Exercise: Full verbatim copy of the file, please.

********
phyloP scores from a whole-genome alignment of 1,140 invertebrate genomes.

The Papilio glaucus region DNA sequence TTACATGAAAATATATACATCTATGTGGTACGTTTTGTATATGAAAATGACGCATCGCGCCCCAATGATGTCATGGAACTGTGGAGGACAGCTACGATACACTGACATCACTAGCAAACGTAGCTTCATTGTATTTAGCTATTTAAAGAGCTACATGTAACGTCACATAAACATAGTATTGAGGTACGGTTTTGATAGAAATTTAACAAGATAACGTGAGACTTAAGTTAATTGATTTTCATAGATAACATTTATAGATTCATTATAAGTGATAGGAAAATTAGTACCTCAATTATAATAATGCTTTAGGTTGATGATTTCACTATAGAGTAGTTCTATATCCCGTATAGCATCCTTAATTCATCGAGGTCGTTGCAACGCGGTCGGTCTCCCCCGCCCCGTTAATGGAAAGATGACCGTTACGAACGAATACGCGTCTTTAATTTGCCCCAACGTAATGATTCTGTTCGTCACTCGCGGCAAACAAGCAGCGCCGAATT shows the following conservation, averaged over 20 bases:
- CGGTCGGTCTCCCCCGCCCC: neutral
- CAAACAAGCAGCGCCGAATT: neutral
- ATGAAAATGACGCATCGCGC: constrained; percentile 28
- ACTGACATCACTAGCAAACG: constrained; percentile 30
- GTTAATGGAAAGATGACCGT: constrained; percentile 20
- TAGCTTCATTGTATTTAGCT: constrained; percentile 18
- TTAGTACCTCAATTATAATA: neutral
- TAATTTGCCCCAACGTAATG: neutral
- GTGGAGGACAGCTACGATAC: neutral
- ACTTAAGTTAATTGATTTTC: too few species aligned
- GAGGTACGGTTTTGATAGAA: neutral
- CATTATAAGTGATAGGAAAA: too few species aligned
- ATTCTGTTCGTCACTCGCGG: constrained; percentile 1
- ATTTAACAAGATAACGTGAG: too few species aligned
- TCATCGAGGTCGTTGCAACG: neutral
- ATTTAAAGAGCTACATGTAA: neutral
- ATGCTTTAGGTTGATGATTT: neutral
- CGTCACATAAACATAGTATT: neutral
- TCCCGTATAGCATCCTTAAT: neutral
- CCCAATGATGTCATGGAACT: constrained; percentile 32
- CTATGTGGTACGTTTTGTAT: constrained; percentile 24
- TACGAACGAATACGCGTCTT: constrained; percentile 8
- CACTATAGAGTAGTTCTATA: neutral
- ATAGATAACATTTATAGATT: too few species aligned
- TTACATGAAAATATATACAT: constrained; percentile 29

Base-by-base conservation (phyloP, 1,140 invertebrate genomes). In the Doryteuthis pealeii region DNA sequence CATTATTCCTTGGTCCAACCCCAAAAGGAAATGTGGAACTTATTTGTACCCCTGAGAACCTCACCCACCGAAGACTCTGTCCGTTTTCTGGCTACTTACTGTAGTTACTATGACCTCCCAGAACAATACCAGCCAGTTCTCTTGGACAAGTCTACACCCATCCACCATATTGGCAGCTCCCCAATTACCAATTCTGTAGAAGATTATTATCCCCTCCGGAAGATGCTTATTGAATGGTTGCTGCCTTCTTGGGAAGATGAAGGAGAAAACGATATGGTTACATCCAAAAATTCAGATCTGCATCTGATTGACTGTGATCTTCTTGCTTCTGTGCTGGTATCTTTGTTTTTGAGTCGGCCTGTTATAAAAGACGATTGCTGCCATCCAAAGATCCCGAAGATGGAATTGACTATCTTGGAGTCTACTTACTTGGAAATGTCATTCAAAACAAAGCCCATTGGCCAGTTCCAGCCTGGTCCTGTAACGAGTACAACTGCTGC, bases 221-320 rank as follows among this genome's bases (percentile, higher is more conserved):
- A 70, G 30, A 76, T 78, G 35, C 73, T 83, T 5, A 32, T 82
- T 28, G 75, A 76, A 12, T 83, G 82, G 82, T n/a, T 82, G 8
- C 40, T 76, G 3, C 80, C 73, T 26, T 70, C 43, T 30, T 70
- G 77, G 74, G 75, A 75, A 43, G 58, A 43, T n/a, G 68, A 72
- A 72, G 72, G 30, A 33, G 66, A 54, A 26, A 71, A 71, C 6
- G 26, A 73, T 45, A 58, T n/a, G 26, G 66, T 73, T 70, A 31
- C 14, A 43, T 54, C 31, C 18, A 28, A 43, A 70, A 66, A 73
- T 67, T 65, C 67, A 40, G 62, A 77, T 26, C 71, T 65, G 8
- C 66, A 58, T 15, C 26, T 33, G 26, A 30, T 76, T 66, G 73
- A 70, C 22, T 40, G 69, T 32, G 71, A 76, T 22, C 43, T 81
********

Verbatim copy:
phyloP scores from a whole-genome alignment of 1,140 invertebrate genomes.

The Papilio glaucus region DNA sequence TTACATGAAAATATATACATCTATGTGGTACGTTTTGTATATGAAAATGACGCATCGCGCCCCAATGATGTCATGGAACTGTGGAGGACAGCTACGATACACTGACATCACTAGCAAACGTAGCTTCATTGTATTTAGCTATTTAAAGAGCTACATGTAACGTCACATAAACATAGTATTGAGGTACGGTTTTGATAGAAATTTAACAAGATAACGTGAGACTTAAGTTAATTGATTTTCATAGATAACATTTATAGATTCATTATAAGTGATAGGAAAATTAGTACCTCAATTATAATAATGCTTTAGGTTGATGATTTCACTATAGAGTAGTTCTATATCCCGTATAGCATCCTTAATTCATCGAGGTCGTTGCAACGCGGTCGGTCTCCCCCGCCCCGTTAATGGAAAGATGACCGTTACGAACGAATACGCGTCTTTAATTTGCCCCAACGTAATGATTCTGTTCGTCACTCGCGGCAAACAAGCAGCGCCGAATT shows the following conservation, averaged over 20 bases:
- CGGTCGGTCTCCCCCGCCCC: neutral
- CAAACAAGCAGCGCCGAATT: neutral
- ATGAAAATGACGCATCGCGC: constrained; percentile 28
- ACTGACATCACTAGCAAACG: constrained; percentile 30
- GTTAATGGAAAGATGACCGT: constrained; percentile 20
- TAGCTTCATTGTATTTAGCT: constrained; percentile 18
- TTAGTACCTCAATTATAATA: neutral
- TAATTTGCCCCAACGTAATG: neutral
- GTGGAGGACAGCTACGATAC: neutral
- ACTTAAGTTAATTGATTTTC: too few species aligned
- GAGGTACGGTTTTGATAGAA: neutral
- CATTATAAGTGATAGGAAAA: too few species aligned
- ATTCTGTTCGTCACTCGCGG: constrained; percentile 1
- ATTTAACAAGATAACGTGAG: too few species aligned
- TCATCGAGGTCGTTGCAACG: neutral
- ATTTAAAGAGCTACATGTAA: neutral
- ATGCTTTAGGTTGATGATTT: neutral
- CGTCACATAAACATAGTATT: neutral
- TCCCGTATAGCATCCTTAAT: neutral
- CCCAATGATGTCATGGAACT: constrained; percentile 32
- CTATGTGGTACGTTTTGTAT: constrained; percentile 24
- TACGAACGAATACGCGTCTT: constrained; percentile 8
- CACTATAGAGTAGTTCTATA: neutral
- ATAGATAACATTTATAGATT: too few species aligned
- TTACATGAAAATATATACAT: constrained; percentile 29

Base-by-base conservation (phyloP, 1,140 invertebrate genomes). In the Doryteuthis pealeii region DNA sequence CATTATTCCTTGGTCCAACCCCAAAAGGAAATGTGGAACTTATTTGTACCCCTGAGAACCTCACCCACCGAAGACTCTGTCCGTTTTCTGGCTACTTACTGTAGTTACTATGACCTCCCAGAACAATACCAGCCAGTTCTCTTGGACAAGTCTACACCCATCCACCATATTGGCAGCTCCCCAATTACCAATTCTGTAGAAGATTATTATCCCCTCCGGAAGATGCTTATTGAATGGTTGCTGCCTTCTTGGGAAGATGAAGGAGAAAACGATATGGTTACATCCAAAAATTCAGATCTGCATCTGATTGACTGTGATCTTCTTGCTTCTGTGCTGGTATCTTTGTTTTTGAGTCGGCCTGTTATAAAAGACGATTGCTGCCATCCAAAGATCCCGAAGATGGAATTGACTATCTTGGAGTCTACTTACTTGGAAATGTCATTCAAAACAAAGCCCATTGGCCAGTTCCAGCCTGGTCCTGTAACGAGTACAACTGCTGC, bases 221-320 rank as follows among this genome's bases (percentile, higher is more conserved):
- A 70, G 30, A 76, T 78, G 35, C 73, T 83, T 5, A 32, T 82
- T 28, G 75, A 76, A 12, T 83, G 82, G 82, T n/a, T 82, G 8
- C 40, T 76, G 3, C 80, C 73, T 26, T 70, C 43, T 30, T 70
- G 77, G 74, G 75, A 75, A 43, G 58, A 43, T n/a, G 68, A 72
- A 72, G 72, G 30, A 33, G 66, A 54, A 26, A 71, A 71, C 6
- G 26, A 73, T 45, A 58, T n/a, G 26, G 66, T 73, T 70, A 31
- C 14, A 43, T 54, C 31, C 18, A 28, A 43, A 70, A 66, A 73
- T 67, T 65, C 67, A 40, G 62, A 77, T 26, C 71, T 65, G 8
- C 66, A 58, T 15, C 26, T 33, G 26, A 30, T 76, T 66, G 73
- A 70, C 22, T 40, G 69, T 32, G 71, A 76, T 22, C 43, T 81